Report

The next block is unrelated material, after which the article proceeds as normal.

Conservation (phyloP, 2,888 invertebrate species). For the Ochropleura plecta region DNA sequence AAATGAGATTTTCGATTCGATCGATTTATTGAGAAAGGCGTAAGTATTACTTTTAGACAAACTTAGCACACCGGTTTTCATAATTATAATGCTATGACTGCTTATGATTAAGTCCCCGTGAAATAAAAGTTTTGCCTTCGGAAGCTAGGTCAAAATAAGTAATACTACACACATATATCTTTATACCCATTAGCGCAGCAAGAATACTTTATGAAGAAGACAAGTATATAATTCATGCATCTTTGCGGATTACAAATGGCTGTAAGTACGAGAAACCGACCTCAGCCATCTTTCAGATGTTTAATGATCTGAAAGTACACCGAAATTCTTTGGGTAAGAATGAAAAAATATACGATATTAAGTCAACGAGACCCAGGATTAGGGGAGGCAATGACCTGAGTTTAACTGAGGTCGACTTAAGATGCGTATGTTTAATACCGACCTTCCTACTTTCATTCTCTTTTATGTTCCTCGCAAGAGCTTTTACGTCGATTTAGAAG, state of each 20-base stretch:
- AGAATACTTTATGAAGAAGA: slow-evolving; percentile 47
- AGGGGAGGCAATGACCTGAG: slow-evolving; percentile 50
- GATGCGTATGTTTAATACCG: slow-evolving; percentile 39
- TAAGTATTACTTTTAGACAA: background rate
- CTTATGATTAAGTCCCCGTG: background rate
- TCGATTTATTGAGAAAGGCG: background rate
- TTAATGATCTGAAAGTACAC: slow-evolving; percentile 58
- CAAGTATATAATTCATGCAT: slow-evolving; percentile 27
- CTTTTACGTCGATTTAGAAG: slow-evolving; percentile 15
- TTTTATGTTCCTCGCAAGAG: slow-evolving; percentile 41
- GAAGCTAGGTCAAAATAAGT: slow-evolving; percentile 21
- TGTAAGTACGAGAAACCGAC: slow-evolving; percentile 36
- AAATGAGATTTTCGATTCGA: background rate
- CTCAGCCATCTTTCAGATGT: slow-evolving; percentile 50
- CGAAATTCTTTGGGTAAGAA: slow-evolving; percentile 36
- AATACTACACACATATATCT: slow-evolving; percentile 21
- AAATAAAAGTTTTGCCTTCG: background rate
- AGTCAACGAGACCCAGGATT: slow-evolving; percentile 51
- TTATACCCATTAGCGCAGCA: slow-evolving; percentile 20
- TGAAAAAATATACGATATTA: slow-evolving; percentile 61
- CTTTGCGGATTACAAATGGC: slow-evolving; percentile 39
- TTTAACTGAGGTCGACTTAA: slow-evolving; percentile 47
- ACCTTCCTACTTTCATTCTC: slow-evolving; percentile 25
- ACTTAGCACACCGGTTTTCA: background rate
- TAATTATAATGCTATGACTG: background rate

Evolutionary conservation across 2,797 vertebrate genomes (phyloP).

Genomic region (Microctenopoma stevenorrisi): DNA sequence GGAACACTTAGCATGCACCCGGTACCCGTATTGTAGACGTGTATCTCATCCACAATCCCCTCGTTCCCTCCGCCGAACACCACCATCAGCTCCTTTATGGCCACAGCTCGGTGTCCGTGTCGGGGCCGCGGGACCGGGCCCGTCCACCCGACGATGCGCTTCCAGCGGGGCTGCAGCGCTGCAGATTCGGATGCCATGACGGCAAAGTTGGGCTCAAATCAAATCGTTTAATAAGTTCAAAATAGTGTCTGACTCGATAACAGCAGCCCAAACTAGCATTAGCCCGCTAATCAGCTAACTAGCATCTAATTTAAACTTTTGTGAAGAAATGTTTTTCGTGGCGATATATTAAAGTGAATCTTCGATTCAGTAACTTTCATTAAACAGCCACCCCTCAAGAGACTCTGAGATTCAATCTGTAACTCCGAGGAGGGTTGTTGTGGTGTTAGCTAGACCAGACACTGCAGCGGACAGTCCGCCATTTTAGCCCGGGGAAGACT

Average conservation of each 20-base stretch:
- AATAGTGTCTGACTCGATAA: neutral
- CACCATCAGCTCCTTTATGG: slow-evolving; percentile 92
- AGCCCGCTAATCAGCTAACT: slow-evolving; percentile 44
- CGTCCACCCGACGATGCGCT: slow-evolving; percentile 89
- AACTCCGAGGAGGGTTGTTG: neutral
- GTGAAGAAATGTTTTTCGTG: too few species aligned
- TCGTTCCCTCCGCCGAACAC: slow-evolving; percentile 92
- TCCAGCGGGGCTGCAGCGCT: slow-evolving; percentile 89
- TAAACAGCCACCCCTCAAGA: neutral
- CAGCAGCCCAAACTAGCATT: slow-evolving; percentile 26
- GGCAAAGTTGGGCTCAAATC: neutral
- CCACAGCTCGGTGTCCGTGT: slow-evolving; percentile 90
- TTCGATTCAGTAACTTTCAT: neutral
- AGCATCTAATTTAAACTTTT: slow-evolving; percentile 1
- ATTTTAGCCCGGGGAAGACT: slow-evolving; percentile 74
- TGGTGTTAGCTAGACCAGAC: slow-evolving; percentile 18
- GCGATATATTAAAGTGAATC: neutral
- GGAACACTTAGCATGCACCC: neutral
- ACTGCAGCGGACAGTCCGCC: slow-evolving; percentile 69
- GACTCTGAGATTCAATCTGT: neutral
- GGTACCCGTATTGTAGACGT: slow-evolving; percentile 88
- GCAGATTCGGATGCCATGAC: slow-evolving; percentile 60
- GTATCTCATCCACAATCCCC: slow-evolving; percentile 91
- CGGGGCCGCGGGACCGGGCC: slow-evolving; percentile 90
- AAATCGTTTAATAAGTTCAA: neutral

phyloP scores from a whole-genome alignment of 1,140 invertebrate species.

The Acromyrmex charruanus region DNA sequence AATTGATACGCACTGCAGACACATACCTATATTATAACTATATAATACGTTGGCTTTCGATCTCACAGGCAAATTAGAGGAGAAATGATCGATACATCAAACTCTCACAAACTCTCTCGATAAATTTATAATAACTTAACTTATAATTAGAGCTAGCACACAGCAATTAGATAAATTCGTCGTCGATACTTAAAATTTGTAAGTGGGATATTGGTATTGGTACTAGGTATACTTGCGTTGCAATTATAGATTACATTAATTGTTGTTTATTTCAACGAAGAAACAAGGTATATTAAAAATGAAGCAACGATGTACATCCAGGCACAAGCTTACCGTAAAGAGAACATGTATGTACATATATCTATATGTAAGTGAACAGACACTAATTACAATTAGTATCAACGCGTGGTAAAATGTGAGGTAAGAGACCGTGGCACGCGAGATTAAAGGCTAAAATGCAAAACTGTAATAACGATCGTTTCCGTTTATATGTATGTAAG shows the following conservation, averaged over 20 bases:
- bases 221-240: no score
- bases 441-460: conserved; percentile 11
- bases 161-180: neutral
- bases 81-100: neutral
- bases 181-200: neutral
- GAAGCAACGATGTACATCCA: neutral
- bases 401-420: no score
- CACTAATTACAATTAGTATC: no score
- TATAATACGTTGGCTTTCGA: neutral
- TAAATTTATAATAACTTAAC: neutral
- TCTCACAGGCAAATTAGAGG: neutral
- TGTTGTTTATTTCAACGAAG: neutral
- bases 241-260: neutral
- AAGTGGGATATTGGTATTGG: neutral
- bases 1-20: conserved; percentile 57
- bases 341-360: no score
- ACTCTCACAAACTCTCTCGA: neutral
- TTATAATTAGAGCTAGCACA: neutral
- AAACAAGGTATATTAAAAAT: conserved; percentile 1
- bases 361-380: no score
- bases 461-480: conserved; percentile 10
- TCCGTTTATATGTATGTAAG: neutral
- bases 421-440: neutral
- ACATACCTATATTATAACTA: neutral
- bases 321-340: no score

Stream Restoration Design I and II Outline • Stream Channel Design USDA-NRCS Stream Restoration Design, National Engineering Handbook, 2007 – • • • • Five different approaches Rosgen’s Natural Channel Design Criticism of Rosgen’s approaches ASCE Stream Restoration Task Committee Indices for Meandering Planforms Approaches to Stream Channel Design (1) • Analogy Method: Channel dimensions from a reference reach can be transferred to another location • Regime Method: Dependent channel dimensions can be determined from regression relationships with independent variables • Hydraulic Geometry Method: Dependent channel dimensions can be determined from regression relationships with independent variables • Extremal Hypotheses: Alluvial channels will adjust channel dimensions so that some parameter is optimized • Analytical Method: Depth and sediment transport can be calculated from physically-based equations Analogy Method (1) • Estimates for stable channel design width, depth, and slope in an alluvial channel can be made using channel dimensions from a similar stable channel (reference reach) • The concept is that alluvial streams will evolve to the same stable channel dimensions, given the same independent driving hydraulic variables; bed and bank materials, sediment inflow, slope, valley type, and annual discharge hydrograph should be close to the same in both the design and reference reaches • A reference reach is a site that is able to transport sediments and detritus from its contributing watershed drainage area, while maintaining a consistent profile, dimension, and plan view, over time • Several reference reaches with relatively similar channel-forming discharges may be used to develop a range of solutions for a single dependent design variable, typically, width Analogy Method (2) Limitations: 1. Very difficult to find a stable alluvial reference reach with characteristics physiographically similar to the reach to be restored 2. The independent driving variables of sediment inflow, bed and bank material, and channel-forming discharge must be similar 3. The dependent design variables of slope, depth, and width must be taken together as a set Regime Method (1) • Introduced by British engineers in the late 19th C. to design and operate extensive irrigation systems in India, excavated into fine sand-bed material and carried their design discharge within the channel • The objective of channel design was to set the channel dimensions so that the inflowing sediment load would be passed without significant scour or deposition • Regime formulations include relationships to calculate channel width, depth, and slope as functions of channel-forming (or dominant) discharge and bed-material Regime Method (2) 1. Stable channel dimensions may be calculated using the Blench (1957) regime equations; data came from Indian canals with sand beds and slightly cohesive to cohesive banks 2. Three channel dimensions—width, depth, and slope—are calculated as a function of bedmaterial grain size, channel-forming discharge, bed-material sediment concentration, and bank composition. Regime Method (3) Limitations: 1. Equations often contain empirical coefficients that must be estimated primarily using judgment and experience 2. Regime equations are typically regression equations; should not be used in cases where the discharge, sediment transport, bed gradations, and channel characteristics of the project channel are significantly different from those used in the development of the regime relationships Hydraulic Geometry Method (1) • Based on the concept that a river system tends to develop in a predictable way, producing an approximate equilibrium between the channel and the inflowing water and sediment • Typically relates a dependent variable, such as width, to an independent or driving variable, such as discharge or drainage area • May be useful for preliminary or trial selection of the stable channel width • Hydraulic geometry depends on: watershed characteristics, geology, vegetation, land use, sediment load and gradation, runoff characteristics, woody debris, and composition of the bank Hydraulic Geometry Method (2) 1. From gaging stations with long-term records, calculate an annual peak frequency curve and a flow-duration curve 2. Survey stable alluvial channel reaches in association with gaging stations; determine average channel top width and depth at bankfull flow, estimate channel hydraulic roughness; determine average channel bed slope and bankfull discharge 3. Note channel characteristics such as bank material composition, bed-material gradation, and bank vegetation 4. Determine the channel-forming discharge (2-year peak discharge from the annual peak frequency curve; flow-duration curve and sediment transport curve; bankfull discharge from field measurements) 5. Plot the measured channel top width versus the channel-forming discharge, and develop a power regression curve through data (implicit: determine similar relations for depth, velocity, and slope) wBF = aQBFb a=5.19 (T1) a=3.31 (T2) b=0.5 Hydraulic geometry relation for width based on 32 sand-bed rivers with less or more than 50% tree cover on banks Hydraulic Geometry Method (3) Limitations: • Relations are for the channel-forming discharge only • Difficult to determine water surface elevation at channel-forming discharge • Equations must be developed from physiographically similar streams • Assumption that channel dimensions are related only to one or two independent variables is simplistic • Relationships are assumed to be power functions • Relationships should not be extended beyond the range of the data used to develop them Extremal Hypotheses (1) • River channel design can be optimized to maximize or minimize a critical parameter • Such hypotheses include: – – – – Minimum stream power (Chang, 1979) Minimum unit stream power (Yang, 1976) Maximum sediment transport efficiency (Kirkby, 1977) or capacity (White et al., 1982) Maximum friction factor (Davies and Sutherland, 1983) • N.B. Under appropriately defined circumstances, some of these conditions turn out to be equivalent • Solve the resistance, sediment transport, and extremal equations simultaneously and obtained a unique solution for the dependent variables of width, depth, and slope Extremal Hypotheses (2) Given equations for flow continuity, flow resistance, sediment transport capacity and bank strength, and independent variables Q, Sv, Qb, D and φ′, one can predict S, w, d, and t (Eaton et al., 2004) Solution curves subject to the constraints Q = 100 m3/s, S = 0.003. For constant φ′ (50°), bedload concentration predicted using the Meyer-Peter and Muller (1948) equation for constant variable D50 (22 mm, 32 mm, 45 mm) plotted against bed width and aspect ratio Extremal Hypotheses (3) Limitations: • Channels can be stable with widths, depths, and slopes different from those found at the extremal conditions • Sensitivity of energy minima or sediment transport maxima to changes in driving variables may be low, so that the channel dimensions corresponding to the extremal value are poorly defined • Project constraints (anthropogenic or geologic) may limit the theoretical variability in channel geometry Analytical Method (1) • Calculate stable channel dimensions that will pass a prescribed sediment load without deposition or erosion • Stable channel analytical method in the COE SAM program (Copeland, 1994; Thomas et al., 2003) that simultaneously solves resistance and sediment transport equations (also available in HEC–RAS) • Determines dependent design variables of width, slope, and depth from the independent variables of discharge, sediment inflow, and bed-material composition; it solves flow resistance and sediment transport equations simultaneously, leaving one dependent variable optional (e.g., extremal hypothesis) • Family of solutions from which the unique solution for depth and slope can be determined using width from geomorphic principles or project constraints Analytical Approach (2) For subcritical, sand-bedded channel (abridged SAM) Analytical Approach (3) For subcritical, sandbedded channel (abridged SAM) Analytical Method (4) 1. Determine the channel-forming discharge—bankfull discharge, effective discharge, or a specific peak frequency 2. Determine sediment inflow for reach—calculate a sediment transport rating curve for the upstream supply reach (typical upstream cross section using a normal depth equation and a sediment transport equation) 3. Develop a stability curve—Calculate a family of slope-width-depth solutions that satisfy resistance and sediment transport equations for the channel-forming discharge (stable design channel) 4. Determine channel width—A channel top width for the channelforming discharge is selected from the stability curve using geomorphic principles or project constraints; depth and slope for selected width are determined from the stability curve Analytical Approach (5) 5. Conduct an analytical sediment budget analysis—Using the design channel dimensions, calculate a sediment-transport rating curve in the project reach 6. Determine channel planform—Sinuosity determined; also need meander wavelength, channel length, and trace of the channel 7. Natural variability in cross-sectional shape—Variability in channel width and depth can either be allowed to develop naturally or can be part of the project design (e.g., riffles and pools) 8. Instream structures—Successful stream restoration often includes the use of bank protection, grade control, and habitat features Analytical Approach (6) Implications of USDA-NRCS Stream Restoration Design • Stream Restoration Handbook: First time such methods were presented as a technical handbook • There are advantages and disadvantages with each method • Primary limitations – – – – No assessment of success One-dimensional Ambiguity of design dimensions Choice of equations Rosgen’s Natural Channel Design (1) • Restoring the dimension, pattern, and profile of a disturbed river system by emulating the natural, stable river • A channel design technique based on the morphological and morphometric qualities of the Rosgen classification system • Based on measured morphological relations associated with bankfull flow, geomorphic valley type, and geomorphic stream type • Est. 14,000 “students” spent $28 to $40M USDA-NRCS, Part 654 Stream Restoration Design National Engineering Handbook, Chapter 11, Rosgen Geomorphic Channel Design, 2007. Rosgen’s Natural Channel Design (2) The methodology is divided into eight phases: 1. Define specific restoration objectives associated with physical, biological, and/or chemical process 2. Develop regional and localized information on geomorphic characterization, hydrology, and hydraulics 3. Conduct a watershed/river assessment to determine river potential, current state, and the nature, magnitude, direction, duration, and consequences of change 4. Initially consider passive restoration recommendations based on land use change in lieu of mechanical restoration Rosgen’s Natural Channel Design (3) 5. Initiate natural channel design with subsequent analytical testing of hydraulic and sediment transport relations (competence and capacity). 6. Select and design stabilization/enhancement/vegetative establishment measures and materials to maintain dimension, pattern, and profile to meet stated objectives. 7. Implement the proposed design. 8. Design a plan for effectiveness, validation, monitoring, and maintenance to ensure stated objectives are met, prediction methods are appropriate, and the construction is implemented as designed. River restoration using Rosgen geomorphic channel design approach (Rosgen, 2007) 1. Restoration Objectives • Clear and concise statements of restoration objectives to appropriately design the solution(s) • Common objectives are: flood level reduction, streambank stability, reduce sediment supply, land loss, and attached nutrients, improve visual values, improve fish habitat and biological diversity, create a natural stable river, withstand floods, be self-maintaining, be cost-effective, improve water quality, improve wetlands (Rosgen, 2007) 2a. Local and Regional Relations • Developing local and regional relations in geomorphic characterization, hydrology, and hydraulics • Geomorphic characterization: valley types and stream types (see table and figures) • Often advantageous to have an undisturbed and/or stable river reach immediately upstream of the restoration reach • Specific design variables use reference reach data for extrapolation purposes, assuming the same valley and stream type as represented (Rosgen, 2007) Valley types used in geomorphic characterization (Rosgen, 2007) Broad-level stream classification delineation showing longitudinal, cross-sectional, and plan views of major stream types (Rosgen, 2007) Classification key for natural rivers (Rosgen, 2007) 2b. Local and Regional Relations • Hydrology often determined from regional curves constructed from long-term stream gage records • Bankfull discharge and dimensions are plotted as a function of drainage area for extrapolation to ungaged sites in similar hydro-physiographic provinces • Regional curves of bankfull discharge versus drainage area and at-a-station hydraulic geometry relations are developed • Hydraulic relations are validated using resistance equations for velocity prediction at ungaged sites (such as Manning’s n) (Rosgen, 2007) Regional curves from stream gaging stations showing bankfull discharge (ft3/s) vs. drainage area (mi2) (Rosgen, 2007) Regional curves from stream gaging stations showing bankfull discharge (ft3/s) vs. drainage area (mi2) (Rosgen, 2007) Prediction of Manning’s n roughness coefficient (Rosgen, 2007) 3a. Watershed and River Assessment • A stream channel stability analysis is conducted along with riparian vegetation inventory, flow and sediment regime changes, limiting factor analysis compared to biological potential, sources/causes of instability, and adverse consequences to physical and biological function – Streamflow alteration (magnitude, duration, and timing) must be determined – Sediment competence and capacity—Potential aggradation, degradation, and channel enlargement are predicted for the disturbed reach (based on shear stress, maximum grain size, and regional sediment transport relations) – Streambank erosion—Streambank erosion rate is predicted as part of the river stability assessment (Rosgen, 2007) 3b. Watershed and River Assessment • A stream channel stability analysis (continued) – Successional stages of channel evolution—identify the present stage of the stream and predict the direction and consequence of change – Base-level change—degree of channel incision determined by the lowest bank height divided by maximum bankfull depth – Direct disturbance and riparian vegetation—disturbance of stream channels must be offset by correcting dimension, pattern, profile, and often channel materials. Riparian vegetation reestablishment should contain the correct species – Biological assessments—Fish species, food chains, diversity with broad categories of ecoregions, and stream types (habitat units) are collected for identifying biological potential (Rosgen, 2007) Various stream type succession scenarios (Rosgen, 2007) 4. Passive recommendations for restoration • A change in management strategies can be very effective in securing stability and function • The alternative of self-stabilization is always a key consideration in any stability assessment • If natural recovery potential is poor and/or does not meet specific objectives, phase 5 would be appropriate (Rosgen, 2007) 5. Natural Channel Design • Mixture of analogue, empirical, and analytical methods in the design procedure • Determine existing valley type and potential stream type of the stable form • The proposed channel type must be converted to a dimension, pattern, and profile to initially test whether the hydraulic and sediment relations associated with the watershed are compatible prior to advancing through all of the procedural steps • Watershed and river assessment given in the following steps (Rosgen, 2007) Generalized flowchart representing Rosgen geomorphic channel design utilizing analogue, analytical, and empirical methodologies (Rosgen, 2007) (Rosgen, 2007) (Rosgen, 2007) 6. Stabilization and Enhancement Structures • River stabilization and enhancement structures used in the Rosgen geomorphic channel design methodology • Utilize native materials such as natural boulders, logs, rootwads, and vegetative transplants • Grade control—cross vane (+/- logs and rootwads) and Wweir • Streambank stabilization—J–hook vane, and others (Rosgen, 2007) Cross section, profile, and plan view of a cross vane (Rosgen, 2007) (Rosgen, 2007) Cross section, profile, and plan view of a W-weir (Rosgen, 2007) (Rosgen, 2007) Log vane/J-hook combo with rootwad structure (Rosgen, 2007) (Rosgen, 2007) Longitudinal profile of proposed C4 stream type showing bed features in relation to structure location (Rosgen, 2007) 7. Design Implementation • Layout—making necessary onsite adjustments to the design based on constraints that may have been previously • Construction supervision (oversight)—critical • Water quality controls—sediment detention basins, diversions, silt fences, and pump sites must be located to prevent onsite and downstream sediment problems as required 8. Monitoring and Maintenance (Rosgen, 2007) Criticisms of Rosgen’s NCD (1) (Simon et al., 2008, JAWRA) • Complete lack of technical peer review for the ‘‘Natural Channel Design’’ • Observations of channel form (stream types) placed in a series of temporal sequences is not the same as being able to predict these sequences and, therefore, stable morphologies Criticisms of Rosgen’s NCD (2) (Simon et al., 2008, JAWRA) Fundamental flaws include: 1. 2. 3. 4. Multiple stream-type succession end points for a given initial type Flaws in the sediment-transport equations and their application Inability to predict changes in channel width Inability to predict stable morphologies within a currently unstable system 5. Inconsistent and erroneous determination of stream types 6. Mixing of bed and bank-material properties 7. Sediment-supply calculations based on a single snapshot in time and space Rosgen’s Natural Channel Design • A channel design technique based on the morphological and morphometric qualities of the Rosgen classification system • Based on measured morphological relations associated with bankfull flow, geomorphic valley type, and geomorphic stream type • Not without criticism (primarily from form indices rather than process indices) Implications of Rosgen’s NCD to Stream Restoration • Probably the most widely-used approach in SR today • Method now part of EPA’s website of tools and technology (water.epa.gov/scitech/datait/) • Short-courses and software (http://www.rivermorph.com/index.asp) • Not without serious criticism ASCE Channel Design (1) (Shields et al., JHE, 2003) 1. Determine “channel-forming” or “dominant” discharge (a) Effective discharge (Qeff) determined as the crossproduct of flow frequency and sediment load (b) Bankfull discharge (Qbf) may or may not be the same as Qeff (c) Discharge for a given return period (Qri), 1 to 2.5 years, if data are available 2. Bed material size—based on sampling ASCE Channel Design (2a) For threshold channels: channel boundary is immobile at Qeff 3. Compute a preliminary channel width (a) Hydraulic geometry: w = aQb (b) Regime relation: w = kQlD50m 4. Using D50, estimate maximum shear stress tmax 5. Using D50 and estimated channel sinuosity, bank vegetation, and flow depth, determine flow resistance coefficient (may be based on grain size, i.e., n D50) 6. Using flow continuity and uniform flow equation (i.e., Manning’s equation), compute the average depth and bed slope 7. Stability checks (typically models such as SAM, HEC-6) ASCE Channel Design (2b) For active-bed channels: channel boundary is mobile at Qeff 3. Compute a sediment inflow, based on supply reach and sediment transport equation 4. Develop a family of slope-width curves that satisfy resistance and sediment transport relations (regional curves, hydraulic geometry, SAM) 5. Reduce range of solutions to meet site constraints such as S, w, or d 6. Compute sediment transport out of section and ensure no spatial gradient 7. Stability checks (typically models such as SAM, HEC-6) Characterization of Stream Meanders for Restoration (1) Approaches to stream meander development: 1. 2. 3. 4. 5. Construction of asymmetric cross-sections Techniques to induce point-bar development in discrete locations Two-stage channel design Pool-and-riffle re-creation Sinuosity and meander restoration Rinaldi and Johnson (1997) examined the utility of common indices for meander characterization Characterization of Stream Meanders for Restoration (2) l = 10.95W1.01 A = 4.48W1.02 Rc = 2.59W1.01 (in SI units) Characterization of Stream Meanders for Restoration (3) Compared to 18 streams in MD Problems due to: 1. MD streams are smaller 2. MD streams have lower Sn 3. Vegetation differences 4. Effect of urbanization Stream Restoration Approaches II Conclusions • Various approaches to stream channel design – Regime, Analogy, Hydraulic Geometry, Extremal Hypothesis, Analytic – Limitations with each method • Rosgen’s Natural Channel Design combines hydraulic geometry with a stream channel classification and evolution scheme; not without criticism • ASCE Channel Design supports simplified analytic approaches • Meander indices need to be carefully applied in river restoration design